Buffalo Jills face misogynist management

Do you want to become a Buffalo Jill? Have you worked so hard at honing your physique and your dancing/gymnastics skills just so you could be stuffed into skintight clothing and wave pompoms at 80,000 drunk, screaming football fans?

Okay, great!

Here’s the deal, though: You have to perform every game day, practice twice a week, attend 20 to 35 extra events per year, subject yourself to a “jiggle test” to make sure you’re skinny enough, wear bikinis and get subjected to lewd comments and groping, participate in a junior cheerleading program in three cities and get no compensation for it, have your gratuities taken from you by management, and have no voice or opinions of your own.

All of this — and you get paid less than $8 an hour.

Take it or leave it.

The Jills’ activities are suspended for the time being because of all of the above, after five former Jills put together a lawsuit against the Bills and the company that manages the cheerleaders. This is the third suit of its kind against an NFL team, and honestly, I don’t blame the plaintiffs one bit.

I can put aside my personal prejudices when it comes to cheerleading to realize that the Buffalo Jills’ situation is supremely screwed up. It would only make sense to compensate, and compensate well, a group of young women who put themselves in a position to be either fetishized or hated, just because they want to have a job that associates them with as big a name as the National Football League, or because they have to make a few extra bucks. But I guess sense isn’t as common a trait as one would hope for it to be.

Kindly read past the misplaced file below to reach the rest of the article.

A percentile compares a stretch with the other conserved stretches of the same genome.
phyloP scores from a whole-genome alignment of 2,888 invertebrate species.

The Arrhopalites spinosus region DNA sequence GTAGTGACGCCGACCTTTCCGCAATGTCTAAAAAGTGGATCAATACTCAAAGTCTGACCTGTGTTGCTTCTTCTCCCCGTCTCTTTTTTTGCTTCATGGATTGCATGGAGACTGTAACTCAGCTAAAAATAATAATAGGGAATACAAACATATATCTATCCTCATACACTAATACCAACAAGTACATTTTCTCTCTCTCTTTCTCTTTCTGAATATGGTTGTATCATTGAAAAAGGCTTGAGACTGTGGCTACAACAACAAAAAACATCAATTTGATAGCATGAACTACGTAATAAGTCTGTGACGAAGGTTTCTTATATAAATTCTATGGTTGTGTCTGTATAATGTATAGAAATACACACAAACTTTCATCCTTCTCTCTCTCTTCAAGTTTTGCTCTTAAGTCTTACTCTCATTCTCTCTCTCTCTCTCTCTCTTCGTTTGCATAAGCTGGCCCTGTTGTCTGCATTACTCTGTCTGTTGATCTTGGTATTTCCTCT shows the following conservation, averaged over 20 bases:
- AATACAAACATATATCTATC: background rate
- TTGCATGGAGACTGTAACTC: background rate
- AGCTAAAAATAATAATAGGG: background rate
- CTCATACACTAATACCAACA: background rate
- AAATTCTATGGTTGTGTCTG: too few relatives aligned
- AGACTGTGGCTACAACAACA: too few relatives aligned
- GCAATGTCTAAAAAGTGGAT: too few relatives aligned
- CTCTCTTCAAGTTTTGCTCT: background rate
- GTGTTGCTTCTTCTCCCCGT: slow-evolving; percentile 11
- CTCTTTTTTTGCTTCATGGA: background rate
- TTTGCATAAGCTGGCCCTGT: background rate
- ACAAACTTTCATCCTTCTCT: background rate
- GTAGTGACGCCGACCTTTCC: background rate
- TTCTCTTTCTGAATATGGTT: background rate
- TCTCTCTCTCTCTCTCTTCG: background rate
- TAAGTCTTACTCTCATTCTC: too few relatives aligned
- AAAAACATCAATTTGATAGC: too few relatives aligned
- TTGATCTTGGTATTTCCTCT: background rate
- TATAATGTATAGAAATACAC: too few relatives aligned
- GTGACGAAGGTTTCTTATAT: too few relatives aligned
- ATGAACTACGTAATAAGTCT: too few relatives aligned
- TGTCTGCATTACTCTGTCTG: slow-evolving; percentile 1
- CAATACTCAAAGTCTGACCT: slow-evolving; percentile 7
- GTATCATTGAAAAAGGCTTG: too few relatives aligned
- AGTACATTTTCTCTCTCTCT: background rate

Now, I know what some of you are thinking. “Do they really have it so bad? I mean, they’re hot! They get to be ogled by some of football’s greats! They chose this job anyway, so why can’t they just quit and do something else?”

You’re exactly right. They chose this job. But does that automatically mean they get to be treated like living, breathing blow-up dolls? (Hint: No.)

Labor laws are put in place for a reason: to prevent exploitation of workers. Stealing gratuities, exposing your workers to uncomfortable and potentially dangerous situations and paying them less than a living wage is exploitation, and it doesn’t take a degree in economics to figure that out. Also, just because the workers in question are female and wearing less clothing than you’re used to doesn’t mean the laws don’t apply to them. Workers are workers. Period.

The Jills’ situation isn’t unique. As mentioned before, two other lawsuits – against the Oakland Raiders’ and Cincinnati Bengals’ cheerleading squads, respectively – had previously been filed, with many of the same complaints about pay making up part of the suits. In addition, the Raiderettes (Raiders cheerleaders) had to deal with ridiculous fines for minor infractions, and according to a Deadspin report on NFL cheerleading, many of these women have to deal with a controlling, manipulative management that doesn’t follow its own rules and monitors everything, from your look down to your social media accounts.

Sound like a job for you? Well, you better jump on it! But don’t you dare complain or try to make your situation better. People might chastise you for wanting to be treated like a human being.

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